So, it’s a heavy-hearted farewell to a friend who for me was the finest, warmest, generous, kind-hearted, intelligent, bonkers-mad, sweary, loud, funny, insightful, clever, musical and courteous example of a Welsh gentleman living in a 400 year old abode with his synthesizers, computer, pipe and Fedora hat that any man, woman or alien lifeform could ever wish to meet.
 
Wherever he is now, I hope to f*ck that they’re ready for him!!!




Thursday, 22 May 2014

GTK Studio Telephone Exchange Project Part Two

A very busy morning in other parts of my life came to happy and successful conclusion when I finally got home to find that the 20 jack leads I ordered yesterday had arrived – great service from Armstrong Guitars!!!
 
So, after a spot of lunch and a bit of a chin wag with my good lady, I went into the GTK Studio to start the daunting process of a complete studio re-wire, as outlined in the previous post HERE.
 
The main thrust of today’s activities was to disconnect all the hardware synths and effects audio connections, then pile up the leads so that I could sort them out into their respective lengths etc. Let me tell you here and now, it made a mess and at times, I felt as though the leads were going to come to life and consume me!!!


 

This was done a lot quicker than I had anticipated, so once I had the all leads sorted, I set about connecting the line-in leads from the Peavey mixing console to the first patchbay. I have to say that it looks quite neat, and I’m quite taken with the line of silver connections.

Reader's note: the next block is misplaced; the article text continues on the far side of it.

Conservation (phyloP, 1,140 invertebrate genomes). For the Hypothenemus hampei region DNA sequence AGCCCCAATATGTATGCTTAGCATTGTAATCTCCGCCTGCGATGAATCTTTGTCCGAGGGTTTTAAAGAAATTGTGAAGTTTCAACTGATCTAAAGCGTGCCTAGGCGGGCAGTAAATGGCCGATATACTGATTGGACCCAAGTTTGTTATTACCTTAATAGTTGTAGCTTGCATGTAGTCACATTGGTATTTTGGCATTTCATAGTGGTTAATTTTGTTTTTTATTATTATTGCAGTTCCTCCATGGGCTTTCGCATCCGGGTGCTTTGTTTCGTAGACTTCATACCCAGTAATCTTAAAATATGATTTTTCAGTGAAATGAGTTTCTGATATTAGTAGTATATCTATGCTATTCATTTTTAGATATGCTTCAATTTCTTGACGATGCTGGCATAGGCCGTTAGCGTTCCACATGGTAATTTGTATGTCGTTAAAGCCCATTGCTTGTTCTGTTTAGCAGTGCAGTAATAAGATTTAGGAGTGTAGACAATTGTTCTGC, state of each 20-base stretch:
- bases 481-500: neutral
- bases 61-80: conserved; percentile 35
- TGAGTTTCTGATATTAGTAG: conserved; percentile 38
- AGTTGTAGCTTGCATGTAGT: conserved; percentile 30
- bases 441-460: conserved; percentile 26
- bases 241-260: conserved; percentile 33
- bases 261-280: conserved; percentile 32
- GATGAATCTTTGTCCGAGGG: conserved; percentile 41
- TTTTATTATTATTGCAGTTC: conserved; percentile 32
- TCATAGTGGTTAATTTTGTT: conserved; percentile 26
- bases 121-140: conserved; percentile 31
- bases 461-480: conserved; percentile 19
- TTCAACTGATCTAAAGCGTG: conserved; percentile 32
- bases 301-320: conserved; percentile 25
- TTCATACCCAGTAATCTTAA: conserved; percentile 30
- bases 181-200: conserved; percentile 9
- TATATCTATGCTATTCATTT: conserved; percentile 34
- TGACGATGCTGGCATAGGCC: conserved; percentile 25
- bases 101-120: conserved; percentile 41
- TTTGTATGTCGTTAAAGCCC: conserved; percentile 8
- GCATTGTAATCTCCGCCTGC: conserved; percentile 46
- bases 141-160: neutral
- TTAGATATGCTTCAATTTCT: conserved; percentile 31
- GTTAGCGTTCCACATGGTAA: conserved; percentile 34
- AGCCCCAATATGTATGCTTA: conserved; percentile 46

More tomorrow Winking smile

Tuesday, 20 May 2014

GTK Studio Telephone Exchange Project Part One

So here’s the thing. I’ve got a good few synths and effects units, as well as a couple of really nice mixers now and I really want to get the best possible use out of all of them. But I don’t want to be wasting time and trying my short-lined patience levels having to reach round the backs of things hooking up a synth to a flanger or a signal generator to a digital delay. Yes, my Peavey mixing console has 6 auxillary sends, but I have more then 6 effects units. My answer, and probably  a very obvious one to recording folk the world over, is to put together a patching system that incorporates everything so that I can route everything, using, as the title of this post suggests, a telephone exchange type set up.
 
My thinking and, hopefully, execution of this latest ingenious plan of mine has been inspired by the patch bay set up that I saw in the studio of Ben “Benge” Edwards back in 2011 (see HERE). In an interview he did with the rather splendid Metamatic website, he explained that the equipment in his studio is “connected up to a big patch bay, the idea being that you can then use short patch cords to make connections between things, and you can combine them together in interesting ways. For example, if you want to play a Minimoog synth through an MXR flanger and then put that sound through a tape delay and then send the result to a compressor and distortion box, then you don't need to scrabble about round the back of the equipment and change all the leads around, they are all ready connected to the patch bay, so you can just use four short cables and you have a brand new set of sounds. Everything is labelled up on the patch bay using a number code and then there is a sheet with all the relevant instruments and effects units.